- The Washington Times - Sunday, March 12, 2006

Some things your government doesn’t have to tell you about:

• The safety plan at your child’s school, if you live in Iowa.

• Medication errors at your grandparent’s nursing home in North Carolina.

• Disciplinary actions against Indiana state employees.

States have steadily limited the public’s access to government information since the September 11, 2001, terrorist attacks, a new Associated Press analysis of laws in all 50 states has found. Legislatures have passed more than 1,000 laws changing access to information, approving more than twice as many measures that restrict information as laws that open government books.

The horror of the attacks spurred a wholesale re-examination of information that could put the country in danger, and the state actions roughly mirror those on the federal level. Federal agencies responded by shutting down Web sites, pulling telephone directories and rethinking everything from dam blueprints to historical records.

In statehouse battles, the issue has pitted advocates of government openness — including journalists and civil-liberties groups — against lawmakers and others who worry that public information could be misused, whether it’s by terrorists or by computer hackers hoping to use your credit cards. Security concerns typically won out.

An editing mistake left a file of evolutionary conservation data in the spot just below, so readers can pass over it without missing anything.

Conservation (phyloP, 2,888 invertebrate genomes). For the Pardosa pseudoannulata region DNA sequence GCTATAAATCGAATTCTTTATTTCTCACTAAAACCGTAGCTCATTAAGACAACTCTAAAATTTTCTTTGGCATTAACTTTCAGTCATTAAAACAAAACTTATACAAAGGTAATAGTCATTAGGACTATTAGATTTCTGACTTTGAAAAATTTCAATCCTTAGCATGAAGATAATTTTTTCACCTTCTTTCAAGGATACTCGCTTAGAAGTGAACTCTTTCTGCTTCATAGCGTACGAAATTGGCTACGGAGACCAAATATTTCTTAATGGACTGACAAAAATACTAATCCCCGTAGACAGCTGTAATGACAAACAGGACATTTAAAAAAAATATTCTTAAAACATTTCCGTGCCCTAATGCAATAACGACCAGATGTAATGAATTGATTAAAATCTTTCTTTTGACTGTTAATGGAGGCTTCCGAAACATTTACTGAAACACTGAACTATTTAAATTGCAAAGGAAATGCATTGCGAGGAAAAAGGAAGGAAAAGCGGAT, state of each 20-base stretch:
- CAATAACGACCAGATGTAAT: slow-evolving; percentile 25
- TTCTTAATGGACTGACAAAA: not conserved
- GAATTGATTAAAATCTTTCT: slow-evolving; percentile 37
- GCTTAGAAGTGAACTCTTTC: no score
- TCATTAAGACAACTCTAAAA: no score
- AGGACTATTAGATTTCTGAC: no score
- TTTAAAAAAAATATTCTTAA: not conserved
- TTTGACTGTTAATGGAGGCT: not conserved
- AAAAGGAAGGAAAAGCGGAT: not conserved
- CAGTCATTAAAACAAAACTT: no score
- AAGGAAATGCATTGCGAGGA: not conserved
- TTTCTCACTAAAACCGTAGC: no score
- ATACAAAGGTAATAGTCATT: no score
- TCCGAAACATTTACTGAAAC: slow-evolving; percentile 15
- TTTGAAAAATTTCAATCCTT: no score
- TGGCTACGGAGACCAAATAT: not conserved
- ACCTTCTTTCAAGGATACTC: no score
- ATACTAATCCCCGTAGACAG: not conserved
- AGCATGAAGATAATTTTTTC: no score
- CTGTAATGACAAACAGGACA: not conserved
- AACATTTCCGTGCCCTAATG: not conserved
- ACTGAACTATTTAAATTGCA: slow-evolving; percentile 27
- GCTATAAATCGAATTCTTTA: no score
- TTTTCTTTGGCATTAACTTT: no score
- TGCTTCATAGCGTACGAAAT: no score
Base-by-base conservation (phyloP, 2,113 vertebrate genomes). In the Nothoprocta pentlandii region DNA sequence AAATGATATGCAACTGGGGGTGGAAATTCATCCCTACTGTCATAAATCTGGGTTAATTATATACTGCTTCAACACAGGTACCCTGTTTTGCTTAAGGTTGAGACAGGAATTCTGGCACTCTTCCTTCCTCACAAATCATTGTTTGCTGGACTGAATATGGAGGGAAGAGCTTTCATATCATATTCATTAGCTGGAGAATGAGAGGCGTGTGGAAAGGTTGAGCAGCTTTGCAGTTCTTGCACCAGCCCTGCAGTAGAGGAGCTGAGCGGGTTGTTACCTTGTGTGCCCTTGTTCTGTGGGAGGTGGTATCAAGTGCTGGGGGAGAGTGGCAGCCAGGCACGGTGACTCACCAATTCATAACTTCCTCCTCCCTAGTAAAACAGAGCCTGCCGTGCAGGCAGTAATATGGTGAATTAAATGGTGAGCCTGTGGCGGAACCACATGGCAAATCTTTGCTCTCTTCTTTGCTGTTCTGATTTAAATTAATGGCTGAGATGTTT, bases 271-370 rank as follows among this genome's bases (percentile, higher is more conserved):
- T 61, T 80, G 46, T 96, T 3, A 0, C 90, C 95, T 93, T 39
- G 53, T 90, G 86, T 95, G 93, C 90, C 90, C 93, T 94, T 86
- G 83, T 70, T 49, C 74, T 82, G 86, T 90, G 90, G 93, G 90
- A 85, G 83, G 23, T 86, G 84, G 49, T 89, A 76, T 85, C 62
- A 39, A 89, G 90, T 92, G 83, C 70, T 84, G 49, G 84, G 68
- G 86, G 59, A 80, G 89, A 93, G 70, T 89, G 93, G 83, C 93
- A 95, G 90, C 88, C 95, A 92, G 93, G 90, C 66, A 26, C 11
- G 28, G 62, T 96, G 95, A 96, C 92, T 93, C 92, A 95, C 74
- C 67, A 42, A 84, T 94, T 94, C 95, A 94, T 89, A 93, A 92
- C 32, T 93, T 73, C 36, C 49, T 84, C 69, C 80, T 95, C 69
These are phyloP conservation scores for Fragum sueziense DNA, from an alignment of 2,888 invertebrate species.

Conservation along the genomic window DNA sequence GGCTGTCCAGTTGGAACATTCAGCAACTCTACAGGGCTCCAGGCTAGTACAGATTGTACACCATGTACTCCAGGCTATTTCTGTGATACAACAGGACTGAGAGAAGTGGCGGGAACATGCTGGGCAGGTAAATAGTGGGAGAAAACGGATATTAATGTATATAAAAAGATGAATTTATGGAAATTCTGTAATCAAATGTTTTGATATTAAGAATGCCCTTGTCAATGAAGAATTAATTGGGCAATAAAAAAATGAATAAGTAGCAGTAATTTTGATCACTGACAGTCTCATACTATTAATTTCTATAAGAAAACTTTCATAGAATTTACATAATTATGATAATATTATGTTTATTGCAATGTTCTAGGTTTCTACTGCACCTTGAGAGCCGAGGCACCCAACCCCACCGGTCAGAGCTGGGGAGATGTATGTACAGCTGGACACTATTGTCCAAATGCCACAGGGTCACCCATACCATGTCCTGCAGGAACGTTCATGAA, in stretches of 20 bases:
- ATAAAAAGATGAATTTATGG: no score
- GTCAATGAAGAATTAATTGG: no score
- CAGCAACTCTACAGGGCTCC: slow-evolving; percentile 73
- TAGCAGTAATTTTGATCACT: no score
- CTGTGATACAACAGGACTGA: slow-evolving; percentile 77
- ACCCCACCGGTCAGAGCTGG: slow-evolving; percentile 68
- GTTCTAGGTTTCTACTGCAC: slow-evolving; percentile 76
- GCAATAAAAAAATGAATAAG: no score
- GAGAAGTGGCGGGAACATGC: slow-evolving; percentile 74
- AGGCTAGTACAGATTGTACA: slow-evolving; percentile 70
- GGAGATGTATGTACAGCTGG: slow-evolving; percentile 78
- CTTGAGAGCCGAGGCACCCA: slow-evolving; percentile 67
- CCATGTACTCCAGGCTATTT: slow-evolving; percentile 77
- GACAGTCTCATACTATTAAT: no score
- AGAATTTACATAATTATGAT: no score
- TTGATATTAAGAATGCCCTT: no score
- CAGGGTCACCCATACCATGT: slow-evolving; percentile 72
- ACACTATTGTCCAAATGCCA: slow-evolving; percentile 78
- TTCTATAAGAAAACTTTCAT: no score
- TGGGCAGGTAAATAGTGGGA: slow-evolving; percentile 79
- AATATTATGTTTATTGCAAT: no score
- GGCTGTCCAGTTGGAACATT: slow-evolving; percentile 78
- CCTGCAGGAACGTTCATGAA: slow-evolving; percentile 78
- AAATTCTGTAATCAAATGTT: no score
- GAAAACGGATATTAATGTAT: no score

Trend lines

The AP discovered a clear trend from the September 11 attacks through legislative work that ended last year: States passed 616 laws that restricted access — to government records, databases, meetings and more — and 284 laws that loosened access. Another 123 laws had either a neutral or mixed effect.

“What these open-government laws do is break down that wall of government secrecy so that everybody knows what’s going on,” said Lucy Dalglish, executive director of the Reporters Committee for Freedom of the Press. “A democracy can only function if we have information. You can only have oversight of government if you have information.”

AP reporters in every state, often with help from their local press associations, tracked the government-access bills introduced since the World Trade Center towers and the Pentagon were hit by hijacked planes.

Reporters tallied bills that were proposed each year, and then examined the laws that passed. They assessed the effect of each new measure and rated it as loosening existing limits on public access to government information, restricting the limits, or neutral.

While fear of another terrorist attack drove many new proposals, it wasn’t the only motivator. Concerns about identity theft, medical privacy and the vulnerability of computerized records have sparked many pieces of legislation, too.

Lawmakers say they are recalibrating the balance between information that could be used against society and what society at large needs to know.